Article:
To cite Max Verstappen as an example to follow for any Formula 1 driver is stating the obvious, but when McLaren team principal Andrea Stella sets the triple world champion’s “new standards” for consistency of delivery as the benchmark for Lando Norris to work towards, it’s clear there are particular lessons to learn.
It’s a topic Stella has talked about regularly during the past six months, particularly given the hard time Norris has given himself about the qualifying errors that have typically been followed by fury over the radio and some frank interviews once out of the car.
Stella characterises it as the need to recognise when delivering at 97-99% rather than 100% will suffice rather than trying to drag the maximum out of the car while on the ragged edge. That’s significant because it’s the same lesson Verstappen had to learn.
This is far from unusual as every great F1 driver - which Verstappen is and that Norris hopes to be on a trajectory to become - has had to go through this.
For Norris’s tendency to overdo it on qualifying laps, read Verstappen’s run of mistakes in 2018 that became a big talking point as too often impatience undid him early in the season.
Then, Verstappen was in a comparable position to Norris in that he was in a good car but not the best and was at times guilty of overreaching through his desire to wring everything out of it. While the resulting errors were less subtle than Norris’s, the underpinning reasons were the same.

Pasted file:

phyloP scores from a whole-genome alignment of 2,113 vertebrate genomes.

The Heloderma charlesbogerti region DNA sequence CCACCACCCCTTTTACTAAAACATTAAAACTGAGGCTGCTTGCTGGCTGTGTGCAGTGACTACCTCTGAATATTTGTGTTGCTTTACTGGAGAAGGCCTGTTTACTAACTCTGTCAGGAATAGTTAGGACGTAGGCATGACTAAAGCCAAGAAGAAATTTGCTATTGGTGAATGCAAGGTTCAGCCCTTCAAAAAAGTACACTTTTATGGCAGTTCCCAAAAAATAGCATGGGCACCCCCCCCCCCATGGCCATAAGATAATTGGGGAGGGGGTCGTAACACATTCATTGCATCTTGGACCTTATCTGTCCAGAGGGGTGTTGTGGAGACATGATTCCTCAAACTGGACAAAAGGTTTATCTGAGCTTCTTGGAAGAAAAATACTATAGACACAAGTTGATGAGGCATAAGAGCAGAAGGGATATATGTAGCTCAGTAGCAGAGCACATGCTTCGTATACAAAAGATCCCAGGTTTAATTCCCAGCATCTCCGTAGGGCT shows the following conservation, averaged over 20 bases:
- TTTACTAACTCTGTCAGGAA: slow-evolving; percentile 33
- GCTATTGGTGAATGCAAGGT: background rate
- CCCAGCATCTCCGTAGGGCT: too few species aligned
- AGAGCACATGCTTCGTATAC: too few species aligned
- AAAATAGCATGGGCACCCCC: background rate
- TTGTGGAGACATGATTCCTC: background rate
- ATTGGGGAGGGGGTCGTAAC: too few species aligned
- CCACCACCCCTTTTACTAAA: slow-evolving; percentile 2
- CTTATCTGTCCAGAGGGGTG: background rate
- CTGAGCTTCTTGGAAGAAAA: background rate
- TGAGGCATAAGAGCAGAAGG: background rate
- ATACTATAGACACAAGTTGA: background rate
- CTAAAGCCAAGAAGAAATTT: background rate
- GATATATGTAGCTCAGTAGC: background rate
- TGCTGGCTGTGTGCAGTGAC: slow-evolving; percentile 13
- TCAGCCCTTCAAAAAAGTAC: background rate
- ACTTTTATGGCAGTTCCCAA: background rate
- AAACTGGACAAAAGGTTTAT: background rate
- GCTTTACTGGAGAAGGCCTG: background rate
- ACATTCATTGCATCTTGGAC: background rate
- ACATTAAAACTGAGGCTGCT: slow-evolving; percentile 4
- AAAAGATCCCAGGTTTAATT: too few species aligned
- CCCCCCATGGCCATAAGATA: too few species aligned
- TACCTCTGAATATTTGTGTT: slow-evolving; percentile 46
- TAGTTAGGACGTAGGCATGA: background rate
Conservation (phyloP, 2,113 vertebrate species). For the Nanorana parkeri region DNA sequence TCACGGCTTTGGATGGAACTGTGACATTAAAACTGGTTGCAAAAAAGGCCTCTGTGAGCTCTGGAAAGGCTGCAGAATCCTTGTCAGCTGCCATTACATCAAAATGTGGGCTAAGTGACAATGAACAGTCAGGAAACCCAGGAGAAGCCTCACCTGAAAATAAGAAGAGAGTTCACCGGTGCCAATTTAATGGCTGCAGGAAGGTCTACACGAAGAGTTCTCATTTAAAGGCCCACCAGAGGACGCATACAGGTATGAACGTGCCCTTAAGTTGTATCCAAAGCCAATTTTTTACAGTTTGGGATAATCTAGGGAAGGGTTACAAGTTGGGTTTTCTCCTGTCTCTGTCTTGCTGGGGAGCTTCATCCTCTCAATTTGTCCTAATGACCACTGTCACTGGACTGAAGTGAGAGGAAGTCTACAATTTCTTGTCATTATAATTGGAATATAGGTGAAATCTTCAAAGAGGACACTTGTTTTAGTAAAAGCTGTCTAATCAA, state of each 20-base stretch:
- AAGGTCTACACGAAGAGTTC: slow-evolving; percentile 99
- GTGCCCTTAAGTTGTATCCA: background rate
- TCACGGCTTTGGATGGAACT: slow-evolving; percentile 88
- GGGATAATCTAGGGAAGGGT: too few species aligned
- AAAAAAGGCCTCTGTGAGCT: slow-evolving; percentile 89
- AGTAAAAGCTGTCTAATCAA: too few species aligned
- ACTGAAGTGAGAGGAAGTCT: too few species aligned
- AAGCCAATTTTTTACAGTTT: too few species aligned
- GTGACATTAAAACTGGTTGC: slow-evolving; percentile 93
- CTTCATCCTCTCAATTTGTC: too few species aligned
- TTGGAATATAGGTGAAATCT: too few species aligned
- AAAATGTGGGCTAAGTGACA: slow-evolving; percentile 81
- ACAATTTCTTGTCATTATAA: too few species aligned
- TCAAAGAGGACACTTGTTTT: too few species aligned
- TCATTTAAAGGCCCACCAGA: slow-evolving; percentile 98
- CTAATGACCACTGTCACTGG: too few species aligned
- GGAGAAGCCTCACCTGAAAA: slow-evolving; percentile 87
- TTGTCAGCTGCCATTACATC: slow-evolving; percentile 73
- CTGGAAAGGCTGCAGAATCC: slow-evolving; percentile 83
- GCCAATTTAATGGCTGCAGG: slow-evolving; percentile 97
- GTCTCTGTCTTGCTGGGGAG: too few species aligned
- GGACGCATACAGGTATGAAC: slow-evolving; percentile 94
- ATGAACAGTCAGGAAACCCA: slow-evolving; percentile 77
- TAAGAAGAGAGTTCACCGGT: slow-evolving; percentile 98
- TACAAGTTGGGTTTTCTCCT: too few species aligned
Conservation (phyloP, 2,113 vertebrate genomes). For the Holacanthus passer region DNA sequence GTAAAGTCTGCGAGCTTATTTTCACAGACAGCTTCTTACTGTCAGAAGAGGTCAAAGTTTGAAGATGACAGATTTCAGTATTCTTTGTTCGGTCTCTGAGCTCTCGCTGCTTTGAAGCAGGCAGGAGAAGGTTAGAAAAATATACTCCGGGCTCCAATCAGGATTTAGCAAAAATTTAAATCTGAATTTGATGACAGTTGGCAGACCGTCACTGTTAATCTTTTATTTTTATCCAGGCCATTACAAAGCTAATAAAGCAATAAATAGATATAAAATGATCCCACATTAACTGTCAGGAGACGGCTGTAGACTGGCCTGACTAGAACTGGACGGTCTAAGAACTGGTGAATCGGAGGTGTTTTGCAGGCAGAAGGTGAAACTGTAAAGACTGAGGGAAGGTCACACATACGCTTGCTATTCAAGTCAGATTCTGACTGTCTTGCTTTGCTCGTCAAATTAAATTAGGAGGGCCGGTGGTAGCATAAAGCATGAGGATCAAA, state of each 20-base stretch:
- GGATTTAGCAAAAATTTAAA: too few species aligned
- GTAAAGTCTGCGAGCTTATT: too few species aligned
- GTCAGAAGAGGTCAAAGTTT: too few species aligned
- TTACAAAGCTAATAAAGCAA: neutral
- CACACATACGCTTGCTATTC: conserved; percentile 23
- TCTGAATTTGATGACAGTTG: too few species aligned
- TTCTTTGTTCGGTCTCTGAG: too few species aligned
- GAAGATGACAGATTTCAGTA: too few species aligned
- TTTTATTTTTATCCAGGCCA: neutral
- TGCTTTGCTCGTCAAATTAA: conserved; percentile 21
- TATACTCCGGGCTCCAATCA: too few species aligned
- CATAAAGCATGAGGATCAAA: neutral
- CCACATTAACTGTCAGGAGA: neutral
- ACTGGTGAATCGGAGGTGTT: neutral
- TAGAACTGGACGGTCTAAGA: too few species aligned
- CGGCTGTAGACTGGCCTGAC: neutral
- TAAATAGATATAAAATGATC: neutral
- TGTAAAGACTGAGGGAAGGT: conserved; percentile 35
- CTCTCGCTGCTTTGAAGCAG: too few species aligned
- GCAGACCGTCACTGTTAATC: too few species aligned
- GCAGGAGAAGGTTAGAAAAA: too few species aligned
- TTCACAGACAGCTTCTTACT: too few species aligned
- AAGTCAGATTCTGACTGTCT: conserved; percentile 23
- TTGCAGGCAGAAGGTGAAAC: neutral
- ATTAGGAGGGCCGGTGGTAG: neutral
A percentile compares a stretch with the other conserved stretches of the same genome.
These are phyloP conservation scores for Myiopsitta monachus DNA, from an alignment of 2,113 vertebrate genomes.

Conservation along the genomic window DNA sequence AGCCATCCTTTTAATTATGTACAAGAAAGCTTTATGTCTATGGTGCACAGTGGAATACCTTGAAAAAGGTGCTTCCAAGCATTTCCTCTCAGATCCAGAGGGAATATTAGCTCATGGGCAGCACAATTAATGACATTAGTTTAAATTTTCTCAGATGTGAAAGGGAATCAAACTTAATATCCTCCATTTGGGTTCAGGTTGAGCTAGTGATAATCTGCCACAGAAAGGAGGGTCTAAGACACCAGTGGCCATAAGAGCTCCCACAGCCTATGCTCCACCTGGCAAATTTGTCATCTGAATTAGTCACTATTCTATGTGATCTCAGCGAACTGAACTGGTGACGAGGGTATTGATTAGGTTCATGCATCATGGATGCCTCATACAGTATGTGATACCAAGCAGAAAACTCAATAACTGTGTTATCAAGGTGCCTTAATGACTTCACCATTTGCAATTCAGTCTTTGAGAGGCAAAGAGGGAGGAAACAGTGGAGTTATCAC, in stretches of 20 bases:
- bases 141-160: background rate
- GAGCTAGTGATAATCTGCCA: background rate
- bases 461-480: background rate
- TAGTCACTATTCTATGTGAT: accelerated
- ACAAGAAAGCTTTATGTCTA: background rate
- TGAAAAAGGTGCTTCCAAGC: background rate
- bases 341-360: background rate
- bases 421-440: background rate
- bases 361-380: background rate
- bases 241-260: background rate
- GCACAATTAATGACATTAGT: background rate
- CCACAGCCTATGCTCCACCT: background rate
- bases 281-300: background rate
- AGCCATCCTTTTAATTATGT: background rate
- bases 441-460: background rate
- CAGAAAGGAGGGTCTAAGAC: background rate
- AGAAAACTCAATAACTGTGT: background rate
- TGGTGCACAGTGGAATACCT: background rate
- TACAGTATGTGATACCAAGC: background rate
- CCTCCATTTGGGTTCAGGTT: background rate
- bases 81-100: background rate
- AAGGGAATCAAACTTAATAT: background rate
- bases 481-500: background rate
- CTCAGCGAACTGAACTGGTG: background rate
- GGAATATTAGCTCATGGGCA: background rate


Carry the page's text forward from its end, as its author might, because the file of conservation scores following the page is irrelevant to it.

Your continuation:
Stella’s appraisal of where Norris is makes it clear that Norris must make similar steps to the ones Verstappen did to refine his prodigious talent into a driver capable of delivering the astonishing levels of consistency the reigning world champion does.
“Definitely, that was a strong season for Lando,” said Stella when asked for an appraisal of Norris heading into the 2024 campaign.
“If we look at the numbers from Austria [onwards], Lando is the second highest scorer behind Max so this reflects the quality of the driving, the delivery he is capable of as a Formula 1 driver, which puts him at the top of the grid.